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Technology by Design:  Using Technology to Foster Critical Thinking

Technology by Design: Using Technology to Foster Critical Thinking

Written by Jennifer Estabrook
March 26, 2011

While sorting through boxes of books in the attic not too long ago, I stumbled across the Britannica Encyclopedia set purchased by my parents in 1968 by a smooth-talking door to door salesman. In the working class community I grew up in, this was somewhat of an anomaly, so our volumes were borrowed by cousins and neighborhood kids long after I had left home. As far as I can remember, this resource was used by all of us for one thing and one thing only: to painstakingly copy word for word the weekly history reports we passed in to Mr. Hebert. He always returned them the next day, and if you wrote neatly, spelled every word correctly, and didn’t miss a comma or an end mark, you’d get an “A+” and a whistle from Mr. Hebert. I got a lot of whistles, and I adored the grandfatherly Mr. Hebert, but I still don’t know much ’bout history. Today, of course, the Britannica Encyclopedia is online, and Mr. Hebert is long gone, but I fear that for many of my middle school students, the research process is much the same, albeit less painstaking thanks to Google and copy + paste.

According to its corporate home page, when Google was founded in 1998, its mission was “to organize the world’s information and make it universally accessible and useful.” Now, twelve years later, there is hardly an aspect of our digital lives that Google is not part of, but for most, Google continues to be synonymous with research and the Internet. In theory, instant access to all the world’s information should make us smarter. Paradoxically, some have begun to ask Is Google Making us Stupid? and Does the Digital Classroom Enfeeble the Mind? These are fair questions to ask. Today’s students have grown up in an age when a sea of information is at their fingertips, but what good is access to the world’s information if students aren’t learning to think about it? Could it be that in our zeal to integrate the newest, coolest tools and applications, we are foregoing sound educational pedagogy that fosters critical thinking?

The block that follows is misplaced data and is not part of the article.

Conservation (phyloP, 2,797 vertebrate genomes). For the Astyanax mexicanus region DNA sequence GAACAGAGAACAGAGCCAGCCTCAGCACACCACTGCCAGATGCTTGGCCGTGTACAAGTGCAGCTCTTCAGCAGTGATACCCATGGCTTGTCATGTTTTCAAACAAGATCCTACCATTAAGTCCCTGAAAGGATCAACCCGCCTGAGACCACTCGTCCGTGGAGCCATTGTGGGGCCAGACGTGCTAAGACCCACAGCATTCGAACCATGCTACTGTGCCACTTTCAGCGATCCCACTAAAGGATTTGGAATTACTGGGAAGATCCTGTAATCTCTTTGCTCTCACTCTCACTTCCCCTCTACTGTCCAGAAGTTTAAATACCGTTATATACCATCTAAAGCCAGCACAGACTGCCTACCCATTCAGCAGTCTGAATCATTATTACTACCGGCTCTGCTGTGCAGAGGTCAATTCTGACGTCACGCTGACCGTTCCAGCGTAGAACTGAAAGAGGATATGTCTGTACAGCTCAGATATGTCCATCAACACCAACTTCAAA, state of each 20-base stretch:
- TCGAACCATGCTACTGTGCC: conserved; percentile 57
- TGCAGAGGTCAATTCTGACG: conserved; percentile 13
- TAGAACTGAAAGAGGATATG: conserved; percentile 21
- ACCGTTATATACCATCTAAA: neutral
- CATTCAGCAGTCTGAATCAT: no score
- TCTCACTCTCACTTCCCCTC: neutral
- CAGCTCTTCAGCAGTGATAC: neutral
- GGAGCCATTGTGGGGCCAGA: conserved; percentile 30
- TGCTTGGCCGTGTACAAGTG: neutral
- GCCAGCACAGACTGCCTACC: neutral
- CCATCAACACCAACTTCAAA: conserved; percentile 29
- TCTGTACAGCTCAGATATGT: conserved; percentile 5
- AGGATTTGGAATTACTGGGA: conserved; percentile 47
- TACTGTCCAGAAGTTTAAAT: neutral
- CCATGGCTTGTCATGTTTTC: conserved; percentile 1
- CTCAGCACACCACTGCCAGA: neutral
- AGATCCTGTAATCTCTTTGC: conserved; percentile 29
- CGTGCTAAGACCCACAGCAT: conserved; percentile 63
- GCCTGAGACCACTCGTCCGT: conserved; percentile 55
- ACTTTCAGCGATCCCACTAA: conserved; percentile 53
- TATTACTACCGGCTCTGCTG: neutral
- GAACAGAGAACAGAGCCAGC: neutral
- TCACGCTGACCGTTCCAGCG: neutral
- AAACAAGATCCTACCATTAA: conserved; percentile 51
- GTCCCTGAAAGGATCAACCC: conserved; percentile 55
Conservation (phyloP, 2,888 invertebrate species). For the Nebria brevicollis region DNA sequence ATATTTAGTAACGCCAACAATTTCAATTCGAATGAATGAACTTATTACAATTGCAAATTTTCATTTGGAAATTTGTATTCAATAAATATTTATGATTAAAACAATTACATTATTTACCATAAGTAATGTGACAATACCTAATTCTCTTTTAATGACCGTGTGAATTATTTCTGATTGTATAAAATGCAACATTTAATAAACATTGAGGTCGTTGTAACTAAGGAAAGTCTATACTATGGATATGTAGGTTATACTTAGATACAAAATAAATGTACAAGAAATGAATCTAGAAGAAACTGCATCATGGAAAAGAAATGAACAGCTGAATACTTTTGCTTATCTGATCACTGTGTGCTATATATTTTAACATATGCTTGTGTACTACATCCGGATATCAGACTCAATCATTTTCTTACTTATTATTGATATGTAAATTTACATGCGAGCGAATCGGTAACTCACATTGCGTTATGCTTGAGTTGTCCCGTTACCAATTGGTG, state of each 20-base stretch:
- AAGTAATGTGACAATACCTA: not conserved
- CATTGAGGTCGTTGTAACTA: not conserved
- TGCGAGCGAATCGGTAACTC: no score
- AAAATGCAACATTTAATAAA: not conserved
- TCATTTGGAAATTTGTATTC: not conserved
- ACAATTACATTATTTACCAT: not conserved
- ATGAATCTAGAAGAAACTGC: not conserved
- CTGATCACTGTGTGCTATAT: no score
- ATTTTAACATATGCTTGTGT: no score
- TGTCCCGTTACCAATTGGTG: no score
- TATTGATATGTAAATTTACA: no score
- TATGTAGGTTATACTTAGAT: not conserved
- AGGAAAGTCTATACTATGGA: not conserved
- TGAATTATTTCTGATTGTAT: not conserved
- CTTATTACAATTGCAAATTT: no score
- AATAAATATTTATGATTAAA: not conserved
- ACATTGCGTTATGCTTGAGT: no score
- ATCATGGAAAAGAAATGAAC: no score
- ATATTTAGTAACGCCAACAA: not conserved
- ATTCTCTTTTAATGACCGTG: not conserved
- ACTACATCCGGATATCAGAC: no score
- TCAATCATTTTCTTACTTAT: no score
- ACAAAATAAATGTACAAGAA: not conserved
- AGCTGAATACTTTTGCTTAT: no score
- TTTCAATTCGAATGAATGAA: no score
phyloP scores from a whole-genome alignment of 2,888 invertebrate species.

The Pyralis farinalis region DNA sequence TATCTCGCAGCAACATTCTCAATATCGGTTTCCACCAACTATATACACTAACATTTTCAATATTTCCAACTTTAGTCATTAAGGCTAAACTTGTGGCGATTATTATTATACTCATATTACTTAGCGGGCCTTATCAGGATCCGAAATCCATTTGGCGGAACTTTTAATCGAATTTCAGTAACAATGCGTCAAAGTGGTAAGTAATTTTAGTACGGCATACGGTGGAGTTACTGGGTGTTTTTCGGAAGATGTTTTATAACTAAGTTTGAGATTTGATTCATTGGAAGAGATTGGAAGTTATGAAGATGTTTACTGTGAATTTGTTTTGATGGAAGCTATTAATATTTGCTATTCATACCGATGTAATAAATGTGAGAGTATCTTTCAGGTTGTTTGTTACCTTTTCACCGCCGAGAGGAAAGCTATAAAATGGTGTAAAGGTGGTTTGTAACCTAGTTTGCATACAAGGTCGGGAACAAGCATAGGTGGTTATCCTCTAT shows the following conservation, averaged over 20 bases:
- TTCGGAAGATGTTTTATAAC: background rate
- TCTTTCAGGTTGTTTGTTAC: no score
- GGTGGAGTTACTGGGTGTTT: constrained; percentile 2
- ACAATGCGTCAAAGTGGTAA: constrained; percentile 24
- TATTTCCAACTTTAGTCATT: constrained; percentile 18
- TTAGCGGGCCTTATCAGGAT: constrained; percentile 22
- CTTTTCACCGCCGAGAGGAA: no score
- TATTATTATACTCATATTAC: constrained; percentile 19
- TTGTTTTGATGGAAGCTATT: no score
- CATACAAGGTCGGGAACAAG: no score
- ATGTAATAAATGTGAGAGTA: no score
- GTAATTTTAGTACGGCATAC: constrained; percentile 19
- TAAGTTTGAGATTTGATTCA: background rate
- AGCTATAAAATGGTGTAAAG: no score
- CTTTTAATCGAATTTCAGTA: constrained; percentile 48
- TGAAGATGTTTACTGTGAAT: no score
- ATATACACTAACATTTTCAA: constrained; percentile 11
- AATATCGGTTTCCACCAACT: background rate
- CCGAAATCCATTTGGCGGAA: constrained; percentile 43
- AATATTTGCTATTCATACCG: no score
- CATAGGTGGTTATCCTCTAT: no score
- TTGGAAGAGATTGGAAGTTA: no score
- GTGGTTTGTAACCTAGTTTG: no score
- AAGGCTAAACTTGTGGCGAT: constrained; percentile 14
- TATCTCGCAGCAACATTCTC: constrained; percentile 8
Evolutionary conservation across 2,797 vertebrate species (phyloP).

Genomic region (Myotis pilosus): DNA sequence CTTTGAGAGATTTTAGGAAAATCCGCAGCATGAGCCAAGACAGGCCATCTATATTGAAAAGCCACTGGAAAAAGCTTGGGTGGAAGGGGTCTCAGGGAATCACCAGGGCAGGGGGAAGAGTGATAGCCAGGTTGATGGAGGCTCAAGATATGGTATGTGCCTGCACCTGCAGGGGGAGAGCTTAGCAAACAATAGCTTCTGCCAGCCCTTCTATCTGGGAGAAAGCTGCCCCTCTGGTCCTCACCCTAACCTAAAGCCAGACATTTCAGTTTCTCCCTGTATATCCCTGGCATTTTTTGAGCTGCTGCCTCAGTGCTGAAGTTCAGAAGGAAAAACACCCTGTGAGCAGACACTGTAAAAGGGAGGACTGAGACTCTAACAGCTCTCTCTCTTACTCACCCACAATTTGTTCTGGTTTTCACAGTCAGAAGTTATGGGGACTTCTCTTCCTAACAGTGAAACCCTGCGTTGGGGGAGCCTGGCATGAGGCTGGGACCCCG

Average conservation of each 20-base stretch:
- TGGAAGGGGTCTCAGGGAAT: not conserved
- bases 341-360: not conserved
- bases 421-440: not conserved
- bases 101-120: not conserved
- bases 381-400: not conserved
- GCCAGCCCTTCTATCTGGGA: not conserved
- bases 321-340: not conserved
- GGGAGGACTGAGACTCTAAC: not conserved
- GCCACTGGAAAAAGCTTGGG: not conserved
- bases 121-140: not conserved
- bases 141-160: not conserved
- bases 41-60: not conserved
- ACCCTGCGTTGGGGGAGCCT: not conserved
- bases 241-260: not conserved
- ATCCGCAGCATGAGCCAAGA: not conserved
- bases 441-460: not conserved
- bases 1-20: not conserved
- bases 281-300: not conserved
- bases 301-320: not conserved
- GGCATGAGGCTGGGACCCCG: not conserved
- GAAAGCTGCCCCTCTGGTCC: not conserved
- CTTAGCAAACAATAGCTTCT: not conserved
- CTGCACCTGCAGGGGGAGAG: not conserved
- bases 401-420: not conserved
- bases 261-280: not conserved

As a practitioner, I am mindful of the importance of critical thinking at the heart of every learning activity, but when integrating technology, I can easily lose focus, get mired in the minutia of the technology. Over the years my students have had rich opportunities with a variety of digital technologies, but many times I’ve felt that the technology dominated the lesson. I lost sight of the purpose, the intended learning outcomes, the guiding questions.

My concern with this disconnect led me to the work of Punya Mishra and Matthew Koehler who assert that good teaching requires an understanding of how technology relates to the pedagogy and content. TPACK, or Technology Pedagogy and Content Knowledge, is their framework for thinking about these three forms of knowledge and how they intersect. In other words, practitioners need to consider what is being taught (the content), and the means of teaching it (the pedagogy) before considering the digital tool or resource that is most appropriate. Hitting that sweet spot in the middle is the challenge of good instructional design.

Image originally uploaded on 2011-02-16 14:21

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